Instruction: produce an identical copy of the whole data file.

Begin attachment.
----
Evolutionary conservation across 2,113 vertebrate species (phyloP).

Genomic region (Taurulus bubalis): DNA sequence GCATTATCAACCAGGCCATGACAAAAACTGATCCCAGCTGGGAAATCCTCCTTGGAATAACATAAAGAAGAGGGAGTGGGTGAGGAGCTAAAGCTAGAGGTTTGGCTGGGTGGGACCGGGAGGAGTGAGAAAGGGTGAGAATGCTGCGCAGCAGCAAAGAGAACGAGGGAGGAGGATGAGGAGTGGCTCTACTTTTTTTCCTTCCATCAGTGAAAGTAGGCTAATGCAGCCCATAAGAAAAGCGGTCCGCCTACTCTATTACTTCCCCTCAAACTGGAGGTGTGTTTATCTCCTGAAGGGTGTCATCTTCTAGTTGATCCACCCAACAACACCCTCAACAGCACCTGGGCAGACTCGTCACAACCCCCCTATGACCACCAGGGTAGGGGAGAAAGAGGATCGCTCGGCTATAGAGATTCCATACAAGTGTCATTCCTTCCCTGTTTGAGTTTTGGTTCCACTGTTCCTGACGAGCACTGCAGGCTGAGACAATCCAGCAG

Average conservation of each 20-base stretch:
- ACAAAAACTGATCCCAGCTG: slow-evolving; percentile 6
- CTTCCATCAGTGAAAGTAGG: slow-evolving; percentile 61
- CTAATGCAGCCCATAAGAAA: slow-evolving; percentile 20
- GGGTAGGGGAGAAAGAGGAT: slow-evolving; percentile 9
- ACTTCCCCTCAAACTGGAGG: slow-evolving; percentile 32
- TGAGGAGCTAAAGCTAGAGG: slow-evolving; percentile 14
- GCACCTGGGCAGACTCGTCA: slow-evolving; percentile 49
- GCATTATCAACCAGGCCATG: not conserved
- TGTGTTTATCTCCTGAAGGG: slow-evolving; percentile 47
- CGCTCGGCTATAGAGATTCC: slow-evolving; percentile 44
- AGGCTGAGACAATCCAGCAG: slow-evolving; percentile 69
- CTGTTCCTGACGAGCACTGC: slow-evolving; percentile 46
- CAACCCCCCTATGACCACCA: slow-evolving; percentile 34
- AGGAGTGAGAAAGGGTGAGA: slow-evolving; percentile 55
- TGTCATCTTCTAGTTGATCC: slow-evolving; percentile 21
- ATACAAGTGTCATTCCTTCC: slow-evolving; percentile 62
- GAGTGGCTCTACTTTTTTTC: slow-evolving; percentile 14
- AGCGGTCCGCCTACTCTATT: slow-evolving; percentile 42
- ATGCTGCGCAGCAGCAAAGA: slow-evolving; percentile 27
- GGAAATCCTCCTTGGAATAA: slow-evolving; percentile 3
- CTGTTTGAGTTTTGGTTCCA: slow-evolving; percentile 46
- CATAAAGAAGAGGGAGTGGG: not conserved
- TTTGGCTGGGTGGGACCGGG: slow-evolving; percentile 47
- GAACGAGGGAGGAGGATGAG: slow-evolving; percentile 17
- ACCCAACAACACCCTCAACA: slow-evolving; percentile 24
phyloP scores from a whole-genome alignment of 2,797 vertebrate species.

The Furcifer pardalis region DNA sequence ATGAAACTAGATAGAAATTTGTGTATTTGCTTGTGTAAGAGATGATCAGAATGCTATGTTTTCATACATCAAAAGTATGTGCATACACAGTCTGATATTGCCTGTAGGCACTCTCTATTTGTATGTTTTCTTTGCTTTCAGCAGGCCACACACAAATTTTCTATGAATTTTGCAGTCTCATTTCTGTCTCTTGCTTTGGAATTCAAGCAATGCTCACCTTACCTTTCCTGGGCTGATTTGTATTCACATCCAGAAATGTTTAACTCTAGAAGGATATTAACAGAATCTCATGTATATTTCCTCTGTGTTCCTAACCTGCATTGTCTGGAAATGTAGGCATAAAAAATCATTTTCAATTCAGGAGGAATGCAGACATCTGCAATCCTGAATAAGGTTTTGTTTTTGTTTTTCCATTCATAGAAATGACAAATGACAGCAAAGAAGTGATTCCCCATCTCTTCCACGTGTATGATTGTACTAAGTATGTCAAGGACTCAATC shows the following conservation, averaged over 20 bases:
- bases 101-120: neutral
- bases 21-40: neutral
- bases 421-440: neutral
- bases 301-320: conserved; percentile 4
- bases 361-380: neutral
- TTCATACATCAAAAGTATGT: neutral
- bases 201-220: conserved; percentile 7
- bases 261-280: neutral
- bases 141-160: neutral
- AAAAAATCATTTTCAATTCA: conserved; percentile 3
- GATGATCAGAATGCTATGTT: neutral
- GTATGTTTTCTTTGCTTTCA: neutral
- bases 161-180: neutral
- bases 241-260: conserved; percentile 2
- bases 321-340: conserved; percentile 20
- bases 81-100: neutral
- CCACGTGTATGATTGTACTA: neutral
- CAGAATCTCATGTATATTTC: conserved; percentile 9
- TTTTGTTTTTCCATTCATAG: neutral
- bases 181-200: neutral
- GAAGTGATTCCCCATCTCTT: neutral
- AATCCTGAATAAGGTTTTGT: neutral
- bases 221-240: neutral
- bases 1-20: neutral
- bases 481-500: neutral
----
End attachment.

Evolutionary conservation across 2,113 vertebrate species (phyloP).

Genomic region (Taurulus bubalis): DNA sequence GCATTATCAACCAGGCCATGACAAAAACTGATCCCAGCTGGGAAATCCTCCTTGGAATAACATAAAGAAGAGGGAGTGGGTGAGGAGCTAAAGCTAGAGGTTTGGCTGGGTGGGACCGGGAGGAGTGAGAAAGGGTGAGAATGCTGCGCAGCAGCAAAGAGAACGAGGGAGGAGGATGAGGAGTGGCTCTACTTTTTTTCCTTCCATCAGTGAAAGTAGGCTAATGCAGCCCATAAGAAAAGCGGTCCGCCTACTCTATTACTTCCCCTCAAACTGGAGGTGTGTTTATCTCCTGAAGGGTGTCATCTTCTAGTTGATCCACCCAACAACACCCTCAACAGCACCTGGGCAGACTCGTCACAACCCCCCTATGACCACCAGGGTAGGGGAGAAAGAGGATCGCTCGGCTATAGAGATTCCATACAAGTGTCATTCCTTCCCTGTTTGAGTTTTGGTTCCACTGTTCCTGACGAGCACTGCAGGCTGAGACAATCCAGCAG

Average conservation of each 20-base stretch:
- ACAAAAACTGATCCCAGCTG: slow-evolving; percentile 6
- CTTCCATCAGTGAAAGTAGG: slow-evolving; percentile 61
- CTAATGCAGCCCATAAGAAA: slow-evolving; percentile 20
- GGGTAGGGGAGAAAGAGGAT: slow-evolving; percentile 9
- ACTTCCCCTCAAACTGGAGG: slow-evolving; percentile 32
- TGAGGAGCTAAAGCTAGAGG: slow-evolving; percentile 14
- GCACCTGGGCAGACTCGTCA: slow-evolving; percentile 49
- GCATTATCAACCAGGCCATG: not conserved
- TGTGTTTATCTCCTGAAGGG: slow-evolving; percentile 47
- CGCTCGGCTATAGAGATTCC: slow-evolving; percentile 44
- AGGCTGAGACAATCCAGCAG: slow-evolving; percentile 69
- CTGTTCCTGACGAGCACTGC: slow-evolving; percentile 46
- CAACCCCCCTATGACCACCA: slow-evolving; percentile 34
- AGGAGTGAGAAAGGGTGAGA: slow-evolving; percentile 55
- TGTCATCTTCTAGTTGATCC: slow-evolving; percentile 21
- ATACAAGTGTCATTCCTTCC: slow-evolving; percentile 62
- GAGTGGCTCTACTTTTTTTC: slow-evolving; percentile 14
- AGCGGTCCGCCTACTCTATT: slow-evolving; percentile 42
- ATGCTGCGCAGCAGCAAAGA: slow-evolving; percentile 27
- GGAAATCCTCCTTGGAATAA: slow-evolving; percentile 3
- CTGTTTGAGTTTTGGTTCCA: slow-evolving; percentile 46
- CATAAAGAAGAGGGAGTGGG: not conserved
- TTTGGCTGGGTGGGACCGGG: slow-evolving; percentile 47
- GAACGAGGGAGGAGGATGAG: slow-evolving; percentile 17
- ACCCAACAACACCCTCAACA: slow-evolving; percentile 24
phyloP scores from a whole-genome alignment of 2,797 vertebrate species.

The Furcifer pardalis region DNA sequence ATGAAACTAGATAGAAATTTGTGTATTTGCTTGTGTAAGAGATGATCAGAATGCTATGTTTTCATACATCAAAAGTATGTGCATACACAGTCTGATATTGCCTGTAGGCACTCTCTATTTGTATGTTTTCTTTGCTTTCAGCAGGCCACACACAAATTTTCTATGAATTTTGCAGTCTCATTTCTGTCTCTTGCTTTGGAATTCAAGCAATGCTCACCTTACCTTTCCTGGGCTGATTTGTATTCACATCCAGAAATGTTTAACTCTAGAAGGATATTAACAGAATCTCATGTATATTTCCTCTGTGTTCCTAACCTGCATTGTCTGGAAATGTAGGCATAAAAAATCATTTTCAATTCAGGAGGAATGCAGACATCTGCAATCCTGAATAAGGTTTTGTTTTTGTTTTTCCATTCATAGAAATGACAAATGACAGCAAAGAAGTGATTCCCCATCTCTTCCACGTGTATGATTGTACTAAGTATGTCAAGGACTCAATC shows the following conservation, averaged over 20 bases:
- bases 101-120: neutral
- bases 21-40: neutral
- bases 421-440: neutral
- bases 301-320: conserved; percentile 4
- bases 361-380: neutral
- TTCATACATCAAAAGTATGT: neutral
- bases 201-220: conserved; percentile 7
- bases 261-280: neutral
- bases 141-160: neutral
- AAAAAATCATTTTCAATTCA: conserved; percentile 3
- GATGATCAGAATGCTATGTT: neutral
- GTATGTTTTCTTTGCTTTCA: neutral
- bases 161-180: neutral
- bases 241-260: conserved; percentile 2
- bases 321-340: conserved; percentile 20
- bases 81-100: neutral
- CCACGTGTATGATTGTACTA: neutral
- CAGAATCTCATGTATATTTC: conserved; percentile 9
- TTTTGTTTTTCCATTCATAG: neutral
- bases 181-200: neutral
- GAAGTGATTCCCCATCTCTT: neutral
- AATCCTGAATAAGGTTTTGT: neutral
- bases 221-240: neutral
- bases 1-20: neutral
- bases 481-500: neutral